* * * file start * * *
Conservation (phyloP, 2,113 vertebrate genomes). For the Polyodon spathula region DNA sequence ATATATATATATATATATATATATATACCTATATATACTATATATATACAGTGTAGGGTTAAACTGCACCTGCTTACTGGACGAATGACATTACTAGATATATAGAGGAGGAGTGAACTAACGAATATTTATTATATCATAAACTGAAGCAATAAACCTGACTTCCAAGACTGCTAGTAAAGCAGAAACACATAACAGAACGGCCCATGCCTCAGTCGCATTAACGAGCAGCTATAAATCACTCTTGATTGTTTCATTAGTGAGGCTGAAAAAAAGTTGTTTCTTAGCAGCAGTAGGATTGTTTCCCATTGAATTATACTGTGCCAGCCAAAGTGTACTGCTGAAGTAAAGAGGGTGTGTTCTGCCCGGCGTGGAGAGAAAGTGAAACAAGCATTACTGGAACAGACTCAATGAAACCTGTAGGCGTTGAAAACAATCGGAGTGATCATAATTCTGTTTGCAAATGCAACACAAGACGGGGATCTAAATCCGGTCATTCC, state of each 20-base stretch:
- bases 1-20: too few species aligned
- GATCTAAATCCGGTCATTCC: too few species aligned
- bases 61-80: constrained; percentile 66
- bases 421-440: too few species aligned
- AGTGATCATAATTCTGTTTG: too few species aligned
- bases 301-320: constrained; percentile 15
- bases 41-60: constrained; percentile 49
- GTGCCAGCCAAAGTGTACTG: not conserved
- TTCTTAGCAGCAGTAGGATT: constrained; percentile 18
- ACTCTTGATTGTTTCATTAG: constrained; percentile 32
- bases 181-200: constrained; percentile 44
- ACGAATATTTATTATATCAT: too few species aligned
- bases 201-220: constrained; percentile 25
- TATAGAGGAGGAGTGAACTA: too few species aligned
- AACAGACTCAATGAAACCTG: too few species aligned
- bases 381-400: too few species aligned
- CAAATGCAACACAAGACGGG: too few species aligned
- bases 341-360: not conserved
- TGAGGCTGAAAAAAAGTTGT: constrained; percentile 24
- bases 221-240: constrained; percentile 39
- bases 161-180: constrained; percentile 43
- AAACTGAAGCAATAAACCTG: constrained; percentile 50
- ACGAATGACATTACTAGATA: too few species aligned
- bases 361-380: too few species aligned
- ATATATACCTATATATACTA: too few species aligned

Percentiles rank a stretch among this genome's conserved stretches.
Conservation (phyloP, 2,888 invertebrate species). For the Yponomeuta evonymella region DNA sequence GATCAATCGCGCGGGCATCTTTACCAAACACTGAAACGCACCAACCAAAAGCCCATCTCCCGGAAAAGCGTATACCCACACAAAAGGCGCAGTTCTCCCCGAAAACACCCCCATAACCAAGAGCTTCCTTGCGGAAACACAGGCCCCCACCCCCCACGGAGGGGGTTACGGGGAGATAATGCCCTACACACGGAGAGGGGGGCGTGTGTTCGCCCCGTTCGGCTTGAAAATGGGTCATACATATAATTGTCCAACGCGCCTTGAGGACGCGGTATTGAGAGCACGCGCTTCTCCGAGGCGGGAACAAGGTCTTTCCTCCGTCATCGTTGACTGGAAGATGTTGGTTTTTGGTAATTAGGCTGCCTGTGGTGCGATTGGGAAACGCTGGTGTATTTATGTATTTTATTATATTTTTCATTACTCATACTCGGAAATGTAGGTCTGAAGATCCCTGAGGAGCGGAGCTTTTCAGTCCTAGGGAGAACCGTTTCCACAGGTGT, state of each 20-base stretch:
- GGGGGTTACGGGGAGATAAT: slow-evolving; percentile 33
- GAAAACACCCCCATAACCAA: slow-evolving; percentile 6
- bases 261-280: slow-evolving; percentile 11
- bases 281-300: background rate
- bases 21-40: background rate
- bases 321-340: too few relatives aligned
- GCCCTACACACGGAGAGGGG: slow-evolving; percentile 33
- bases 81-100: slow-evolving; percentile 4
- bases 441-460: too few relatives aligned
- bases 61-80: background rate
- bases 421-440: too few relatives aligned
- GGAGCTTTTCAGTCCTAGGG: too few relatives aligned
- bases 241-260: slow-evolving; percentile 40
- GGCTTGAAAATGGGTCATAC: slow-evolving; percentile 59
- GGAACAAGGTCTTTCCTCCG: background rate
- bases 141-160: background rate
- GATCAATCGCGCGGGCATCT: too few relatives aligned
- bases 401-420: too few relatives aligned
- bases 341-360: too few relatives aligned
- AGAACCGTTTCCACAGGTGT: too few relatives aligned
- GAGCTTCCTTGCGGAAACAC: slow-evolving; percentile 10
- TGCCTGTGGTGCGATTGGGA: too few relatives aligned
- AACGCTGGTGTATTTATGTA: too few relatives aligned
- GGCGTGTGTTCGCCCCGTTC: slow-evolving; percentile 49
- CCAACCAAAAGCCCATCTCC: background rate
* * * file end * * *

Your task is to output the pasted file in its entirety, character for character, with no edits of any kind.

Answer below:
Conservation (phyloP, 2,113 vertebrate genomes). For the Polyodon spathula region DNA sequence ATATATATATATATATATATATATATACCTATATATACTATATATATACAGTGTAGGGTTAAACTGCACCTGCTTACTGGACGAATGACATTACTAGATATATAGAGGAGGAGTGAACTAACGAATATTTATTATATCATAAACTGAAGCAATAAACCTGACTTCCAAGACTGCTAGTAAAGCAGAAACACATAACAGAACGGCCCATGCCTCAGTCGCATTAACGAGCAGCTATAAATCACTCTTGATTGTTTCATTAGTGAGGCTGAAAAAAAGTTGTTTCTTAGCAGCAGTAGGATTGTTTCCCATTGAATTATACTGTGCCAGCCAAAGTGTACTGCTGAAGTAAAGAGGGTGTGTTCTGCCCGGCGTGGAGAGAAAGTGAAACAAGCATTACTGGAACAGACTCAATGAAACCTGTAGGCGTTGAAAACAATCGGAGTGATCATAATTCTGTTTGCAAATGCAACACAAGACGGGGATCTAAATCCGGTCATTCC, state of each 20-base stretch:
- bases 1-20: too few species aligned
- GATCTAAATCCGGTCATTCC: too few species aligned
- bases 61-80: constrained; percentile 66
- bases 421-440: too few species aligned
- AGTGATCATAATTCTGTTTG: too few species aligned
- bases 301-320: constrained; percentile 15
- bases 41-60: constrained; percentile 49
- GTGCCAGCCAAAGTGTACTG: not conserved
- TTCTTAGCAGCAGTAGGATT: constrained; percentile 18
- ACTCTTGATTGTTTCATTAG: constrained; percentile 32
- bases 181-200: constrained; percentile 44
- ACGAATATTTATTATATCAT: too few species aligned
- bases 201-220: constrained; percentile 25
- TATAGAGGAGGAGTGAACTA: too few species aligned
- AACAGACTCAATGAAACCTG: too few species aligned
- bases 381-400: too few species aligned
- CAAATGCAACACAAGACGGG: too few species aligned
- bases 341-360: not conserved
- TGAGGCTGAAAAAAAGTTGT: constrained; percentile 24
- bases 221-240: constrained; percentile 39
- bases 161-180: constrained; percentile 43
- AAACTGAAGCAATAAACCTG: constrained; percentile 50
- ACGAATGACATTACTAGATA: too few species aligned
- bases 361-380: too few species aligned
- ATATATACCTATATATACTA: too few species aligned

Percentiles rank a stretch among this genome's conserved stretches.
Conservation (phyloP, 2,888 invertebrate species). For the Yponomeuta evonymella region DNA sequence GATCAATCGCGCGGGCATCTTTACCAAACACTGAAACGCACCAACCAAAAGCCCATCTCCCGGAAAAGCGTATACCCACACAAAAGGCGCAGTTCTCCCCGAAAACACCCCCATAACCAAGAGCTTCCTTGCGGAAACACAGGCCCCCACCCCCCACGGAGGGGGTTACGGGGAGATAATGCCCTACACACGGAGAGGGGGGCGTGTGTTCGCCCCGTTCGGCTTGAAAATGGGTCATACATATAATTGTCCAACGCGCCTTGAGGACGCGGTATTGAGAGCACGCGCTTCTCCGAGGCGGGAACAAGGTCTTTCCTCCGTCATCGTTGACTGGAAGATGTTGGTTTTTGGTAATTAGGCTGCCTGTGGTGCGATTGGGAAACGCTGGTGTATTTATGTATTTTATTATATTTTTCATTACTCATACTCGGAAATGTAGGTCTGAAGATCCCTGAGGAGCGGAGCTTTTCAGTCCTAGGGAGAACCGTTTCCACAGGTGT, state of each 20-base stretch:
- GGGGGTTACGGGGAGATAAT: slow-evolving; percentile 33
- GAAAACACCCCCATAACCAA: slow-evolving; percentile 6
- bases 261-280: slow-evolving; percentile 11
- bases 281-300: background rate
- bases 21-40: background rate
- bases 321-340: too few relatives aligned
- GCCCTACACACGGAGAGGGG: slow-evolving; percentile 33
- bases 81-100: slow-evolving; percentile 4
- bases 441-460: too few relatives aligned
- bases 61-80: background rate
- bases 421-440: too few relatives aligned
- GGAGCTTTTCAGTCCTAGGG: too few relatives aligned
- bases 241-260: slow-evolving; percentile 40
- GGCTTGAAAATGGGTCATAC: slow-evolving; percentile 59
- GGAACAAGGTCTTTCCTCCG: background rate
- bases 141-160: background rate
- GATCAATCGCGCGGGCATCT: too few relatives aligned
- bases 401-420: too few relatives aligned
- bases 341-360: too few relatives aligned
- AGAACCGTTTCCACAGGTGT: too few relatives aligned
- GAGCTTCCTTGCGGAAACAC: slow-evolving; percentile 10
- TGCCTGTGGTGCGATTGGGA: too few relatives aligned
- AACGCTGGTGTATTTATGTA: too few relatives aligned
- GGCGTGTGTTCGCCCCGTTC: slow-evolving; percentile 49
- CCAACCAAAAGCCCATCTCC: background rate